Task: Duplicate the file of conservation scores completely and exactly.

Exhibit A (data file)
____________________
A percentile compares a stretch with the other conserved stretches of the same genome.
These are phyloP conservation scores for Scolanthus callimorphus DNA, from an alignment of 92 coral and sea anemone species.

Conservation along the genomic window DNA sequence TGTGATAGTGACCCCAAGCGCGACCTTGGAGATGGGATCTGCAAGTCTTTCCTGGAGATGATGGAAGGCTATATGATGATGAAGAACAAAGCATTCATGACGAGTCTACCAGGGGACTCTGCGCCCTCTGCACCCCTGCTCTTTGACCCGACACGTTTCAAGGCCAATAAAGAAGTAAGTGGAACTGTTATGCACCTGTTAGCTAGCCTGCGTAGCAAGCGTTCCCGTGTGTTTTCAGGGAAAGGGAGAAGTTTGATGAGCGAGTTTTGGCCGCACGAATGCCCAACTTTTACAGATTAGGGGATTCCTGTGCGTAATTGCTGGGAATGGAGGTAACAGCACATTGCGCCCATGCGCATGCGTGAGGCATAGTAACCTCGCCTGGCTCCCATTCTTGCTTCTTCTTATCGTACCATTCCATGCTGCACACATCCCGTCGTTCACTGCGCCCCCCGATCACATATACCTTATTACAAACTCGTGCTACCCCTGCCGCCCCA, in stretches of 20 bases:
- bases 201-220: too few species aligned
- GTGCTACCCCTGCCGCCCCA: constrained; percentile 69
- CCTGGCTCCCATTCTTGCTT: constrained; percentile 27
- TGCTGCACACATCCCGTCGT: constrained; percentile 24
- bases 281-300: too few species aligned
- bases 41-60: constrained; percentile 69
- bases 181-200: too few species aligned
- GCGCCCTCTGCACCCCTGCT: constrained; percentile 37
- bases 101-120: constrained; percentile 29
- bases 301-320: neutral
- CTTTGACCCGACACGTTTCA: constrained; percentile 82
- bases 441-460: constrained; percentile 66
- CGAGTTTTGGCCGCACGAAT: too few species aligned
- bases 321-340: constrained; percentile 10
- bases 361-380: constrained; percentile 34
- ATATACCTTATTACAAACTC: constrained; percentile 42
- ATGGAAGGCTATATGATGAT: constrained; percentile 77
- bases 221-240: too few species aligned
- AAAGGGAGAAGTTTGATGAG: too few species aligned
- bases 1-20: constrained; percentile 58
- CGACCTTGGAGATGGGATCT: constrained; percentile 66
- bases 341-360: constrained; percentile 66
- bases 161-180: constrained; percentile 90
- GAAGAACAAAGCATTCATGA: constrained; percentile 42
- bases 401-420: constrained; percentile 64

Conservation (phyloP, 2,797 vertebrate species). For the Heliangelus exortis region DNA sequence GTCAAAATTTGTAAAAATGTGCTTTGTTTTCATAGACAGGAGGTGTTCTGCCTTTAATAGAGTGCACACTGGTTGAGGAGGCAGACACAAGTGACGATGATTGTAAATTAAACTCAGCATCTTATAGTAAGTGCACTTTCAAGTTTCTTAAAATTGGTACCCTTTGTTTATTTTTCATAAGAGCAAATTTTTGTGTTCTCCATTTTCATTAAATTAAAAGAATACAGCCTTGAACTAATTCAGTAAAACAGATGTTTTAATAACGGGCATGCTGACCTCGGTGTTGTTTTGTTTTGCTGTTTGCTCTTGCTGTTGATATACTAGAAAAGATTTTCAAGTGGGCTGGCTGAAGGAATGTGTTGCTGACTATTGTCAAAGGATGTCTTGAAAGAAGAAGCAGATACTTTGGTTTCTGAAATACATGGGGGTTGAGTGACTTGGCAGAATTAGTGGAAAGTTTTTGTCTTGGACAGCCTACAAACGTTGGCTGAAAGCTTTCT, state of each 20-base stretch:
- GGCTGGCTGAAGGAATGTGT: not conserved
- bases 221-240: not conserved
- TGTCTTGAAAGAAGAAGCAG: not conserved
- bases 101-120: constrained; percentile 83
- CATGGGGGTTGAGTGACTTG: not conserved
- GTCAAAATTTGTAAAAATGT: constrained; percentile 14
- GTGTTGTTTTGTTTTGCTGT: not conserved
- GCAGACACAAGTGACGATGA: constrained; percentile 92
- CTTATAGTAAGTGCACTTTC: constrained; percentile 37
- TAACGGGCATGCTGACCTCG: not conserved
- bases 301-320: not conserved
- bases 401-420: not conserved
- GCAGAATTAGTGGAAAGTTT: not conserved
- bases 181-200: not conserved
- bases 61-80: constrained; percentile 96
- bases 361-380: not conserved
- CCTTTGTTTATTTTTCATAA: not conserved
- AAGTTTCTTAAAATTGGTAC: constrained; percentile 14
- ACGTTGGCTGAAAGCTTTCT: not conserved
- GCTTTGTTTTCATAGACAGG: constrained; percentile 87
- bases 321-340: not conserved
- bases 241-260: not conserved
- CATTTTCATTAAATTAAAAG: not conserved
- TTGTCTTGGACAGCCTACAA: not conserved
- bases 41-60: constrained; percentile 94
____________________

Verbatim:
A percentile compares a stretch with the other conserved stretches of the same genome.
These are phyloP conservation scores for Scolanthus callimorphus DNA, from an alignment of 92 coral and sea anemone species.

Conservation along the genomic window DNA sequence TGTGATAGTGACCCCAAGCGCGACCTTGGAGATGGGATCTGCAAGTCTTTCCTGGAGATGATGGAAGGCTATATGATGATGAAGAACAAAGCATTCATGACGAGTCTACCAGGGGACTCTGCGCCCTCTGCACCCCTGCTCTTTGACCCGACACGTTTCAAGGCCAATAAAGAAGTAAGTGGAACTGTTATGCACCTGTTAGCTAGCCTGCGTAGCAAGCGTTCCCGTGTGTTTTCAGGGAAAGGGAGAAGTTTGATGAGCGAGTTTTGGCCGCACGAATGCCCAACTTTTACAGATTAGGGGATTCCTGTGCGTAATTGCTGGGAATGGAGGTAACAGCACATTGCGCCCATGCGCATGCGTGAGGCATAGTAACCTCGCCTGGCTCCCATTCTTGCTTCTTCTTATCGTACCATTCCATGCTGCACACATCCCGTCGTTCACTGCGCCCCCCGATCACATATACCTTATTACAAACTCGTGCTACCCCTGCCGCCCCA, in stretches of 20 bases:
- bases 201-220: too few species aligned
- GTGCTACCCCTGCCGCCCCA: constrained; percentile 69
- CCTGGCTCCCATTCTTGCTT: constrained; percentile 27
- TGCTGCACACATCCCGTCGT: constrained; percentile 24
- bases 281-300: too few species aligned
- bases 41-60: constrained; percentile 69
- bases 181-200: too few species aligned
- GCGCCCTCTGCACCCCTGCT: constrained; percentile 37
- bases 101-120: constrained; percentile 29
- bases 301-320: neutral
- CTTTGACCCGACACGTTTCA: constrained; percentile 82
- bases 441-460: constrained; percentile 66
- CGAGTTTTGGCCGCACGAAT: too few species aligned
- bases 321-340: constrained; percentile 10
- bases 361-380: constrained; percentile 34
- ATATACCTTATTACAAACTC: constrained; percentile 42
- ATGGAAGGCTATATGATGAT: constrained; percentile 77
- bases 221-240: too few species aligned
- AAAGGGAGAAGTTTGATGAG: too few species aligned
- bases 1-20: constrained; percentile 58
- CGACCTTGGAGATGGGATCT: constrained; percentile 66
- bases 341-360: constrained; percentile 66
- bases 161-180: constrained; percentile 90
- GAAGAACAAAGCATTCATGA: constrained; percentile 42
- bases 401-420: constrained; percentile 64

Conservation (phyloP, 2,797 vertebrate species). For the Heliangelus exortis region DNA sequence GTCAAAATTTGTAAAAATGTGCTTTGTTTTCATAGACAGGAGGTGTTCTGCCTTTAATAGAGTGCACACTGGTTGAGGAGGCAGACACAAGTGACGATGATTGTAAATTAAACTCAGCATCTTATAGTAAGTGCACTTTCAAGTTTCTTAAAATTGGTACCCTTTGTTTATTTTTCATAAGAGCAAATTTTTGTGTTCTCCATTTTCATTAAATTAAAAGAATACAGCCTTGAACTAATTCAGTAAAACAGATGTTTTAATAACGGGCATGCTGACCTCGGTGTTGTTTTGTTTTGCTGTTTGCTCTTGCTGTTGATATACTAGAAAAGATTTTCAAGTGGGCTGGCTGAAGGAATGTGTTGCTGACTATTGTCAAAGGATGTCTTGAAAGAAGAAGCAGATACTTTGGTTTCTGAAATACATGGGGGTTGAGTGACTTGGCAGAATTAGTGGAAAGTTTTTGTCTTGGACAGCCTACAAACGTTGGCTGAAAGCTTTCT, state of each 20-base stretch:
- GGCTGGCTGAAGGAATGTGT: not conserved
- bases 221-240: not conserved
- TGTCTTGAAAGAAGAAGCAG: not conserved
- bases 101-120: constrained; percentile 83
- CATGGGGGTTGAGTGACTTG: not conserved
- GTCAAAATTTGTAAAAATGT: constrained; percentile 14
- GTGTTGTTTTGTTTTGCTGT: not conserved
- GCAGACACAAGTGACGATGA: constrained; percentile 92
- CTTATAGTAAGTGCACTTTC: constrained; percentile 37
- TAACGGGCATGCTGACCTCG: not conserved
- bases 301-320: not conserved
- bases 401-420: not conserved
- GCAGAATTAGTGGAAAGTTT: not conserved
- bases 181-200: not conserved
- bases 61-80: constrained; percentile 96
- bases 361-380: not conserved
- CCTTTGTTTATTTTTCATAA: not conserved
- AAGTTTCTTAAAATTGGTAC: constrained; percentile 14
- ACGTTGGCTGAAAGCTTTCT: not conserved
- GCTTTGTTTTCATAGACAGG: constrained; percentile 87
- bases 321-340: not conserved
- bases 241-260: not conserved
- CATTTTCATTAAATTAAAAG: not conserved
- TTGTCTTGGACAGCCTACAA: not conserved
- bases 41-60: constrained; percentile 94